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Tuesday, 26 March, 2002, 00:52 GMT
Aspirin resistance raises death risk
Aspirin
Aspirin is used to help thin the blood
People who are resistant to aspirin are more likely to die from heart disease than those who respond to the drug, according to scientists.

Aspirin is prescribed to thin the blood by blocking the formation of thromboxane A2, a chemical in the body that promotes blood clotting.

However, research published in the Journal of the American Heart Association suggests aspirin does not effectively block thromboxane synthesis in some people.

This makes them resistant to the protective effects of the drug.


Our results suggest that some patients may need more protection than aspirin alone can offer

John Eikelboom, study co-ordinator
For most patients, aspirin therapy can reduce heart attacks by 25%, say researchers at the University of Western Australia, Royal Perth Hospital, who carried out the research.

High levels of thromboxane in urine can identify patients who are resistant to aspirin.

The study found that patients taking aspirin who had a high level of thromboxane in their urine had a 3.5 times higher risk of cardiovascular death than patients who had the lowest level.

John Eikelboom, who co-ordinated the study, said: "Our results suggest that some patients may need more protection than aspirin alone can offer."

They suggest people with aspirin resistance may benefit from alternative antiplatelet therapies or treatments that more effectively block thromboxane production.

The research was based on data collected by the Heart Outcomes Prevention Evaluation (Hope) study.

Drug suitability

This looked at the effect of a blood pressure drug, ramipril, combined with vitamin E, to prevent heart attacks or stroke in patients with heart disease.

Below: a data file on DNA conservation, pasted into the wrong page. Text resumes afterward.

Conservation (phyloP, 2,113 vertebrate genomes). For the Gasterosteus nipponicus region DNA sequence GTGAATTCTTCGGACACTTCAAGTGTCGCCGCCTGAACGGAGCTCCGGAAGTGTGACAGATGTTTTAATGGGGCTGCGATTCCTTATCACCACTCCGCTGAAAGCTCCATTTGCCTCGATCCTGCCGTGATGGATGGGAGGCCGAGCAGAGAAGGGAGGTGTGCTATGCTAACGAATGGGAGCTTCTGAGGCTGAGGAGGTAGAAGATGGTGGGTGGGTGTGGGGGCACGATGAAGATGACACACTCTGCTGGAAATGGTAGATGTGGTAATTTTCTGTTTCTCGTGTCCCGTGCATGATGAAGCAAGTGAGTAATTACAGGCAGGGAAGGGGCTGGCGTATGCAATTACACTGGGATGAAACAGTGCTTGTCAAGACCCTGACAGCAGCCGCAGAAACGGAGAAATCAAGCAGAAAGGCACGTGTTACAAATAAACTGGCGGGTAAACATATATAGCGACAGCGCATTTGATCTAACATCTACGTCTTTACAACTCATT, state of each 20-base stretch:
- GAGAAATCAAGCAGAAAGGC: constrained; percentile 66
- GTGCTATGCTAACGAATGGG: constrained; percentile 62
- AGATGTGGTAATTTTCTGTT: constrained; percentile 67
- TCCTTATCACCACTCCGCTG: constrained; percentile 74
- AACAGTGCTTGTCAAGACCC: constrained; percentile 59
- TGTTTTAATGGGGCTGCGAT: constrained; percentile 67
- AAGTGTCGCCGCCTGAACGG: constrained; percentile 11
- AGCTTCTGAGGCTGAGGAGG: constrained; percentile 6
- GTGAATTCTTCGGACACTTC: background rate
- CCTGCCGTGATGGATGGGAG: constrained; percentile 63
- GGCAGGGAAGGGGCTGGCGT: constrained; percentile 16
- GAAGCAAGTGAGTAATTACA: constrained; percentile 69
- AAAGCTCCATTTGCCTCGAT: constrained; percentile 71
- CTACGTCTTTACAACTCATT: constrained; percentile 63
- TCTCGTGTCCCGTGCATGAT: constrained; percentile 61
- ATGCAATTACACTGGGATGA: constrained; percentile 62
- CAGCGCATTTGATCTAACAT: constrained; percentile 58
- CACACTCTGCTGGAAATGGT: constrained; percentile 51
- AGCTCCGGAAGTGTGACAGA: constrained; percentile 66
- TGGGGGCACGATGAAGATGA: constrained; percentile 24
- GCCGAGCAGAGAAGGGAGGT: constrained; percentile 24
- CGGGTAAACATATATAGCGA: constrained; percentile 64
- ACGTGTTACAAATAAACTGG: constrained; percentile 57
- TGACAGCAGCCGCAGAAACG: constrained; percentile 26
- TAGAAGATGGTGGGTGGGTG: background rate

It was measured against the effects of a placebo and included more than 5,500 patients.

The research team identified patients who were taking aspirin for at least six months before study entry and kept taking aspirin throughout the study.

During a five-year follow-up, 488 of these patients had a heart attack, stroke or fatal event.

They were compared with 488 patients who were age and gender matched and had also taken aspirin, but had not suffered any complications.

When all the results were collated, the study concluded that those with the highest thromboxane levels - those with aspirin resistance - had twice the risk for heart attack as those with the lowest levels.

Mr Eikelboom stressed the increased risk was independent of other risk factors such as high blood pressure, high cholesterol, obesity, diabetes and smoking.

The British Heart Foundation (BHF) has warned that this research is not conclusive.

Belinda Linden from the BHF said: "Aspirin has a vital role in helping to prevent many people with coronary heart disease from suffering further heart attacks.

"Further research is needed to better understand the type of action that leads to production of the chemical thromboxane, which seems to create some resistance to aspirin's anti-platelet effect.

"This is a large-scale study, which in the long term may be able to help clarify who benefits the most from aspirin and identify who needs alternative anti-platelet therapies."

See also:

15 Feb 01 | Health
Aspirin heart warning
09 Feb 01 | Health
Aspirin 'cuts pregnancy danger'
10 Nov 00 | Health
Low dose aspirin bleeding risk
30 Jun 00 | Health
Aspirin use 'harms some patients'
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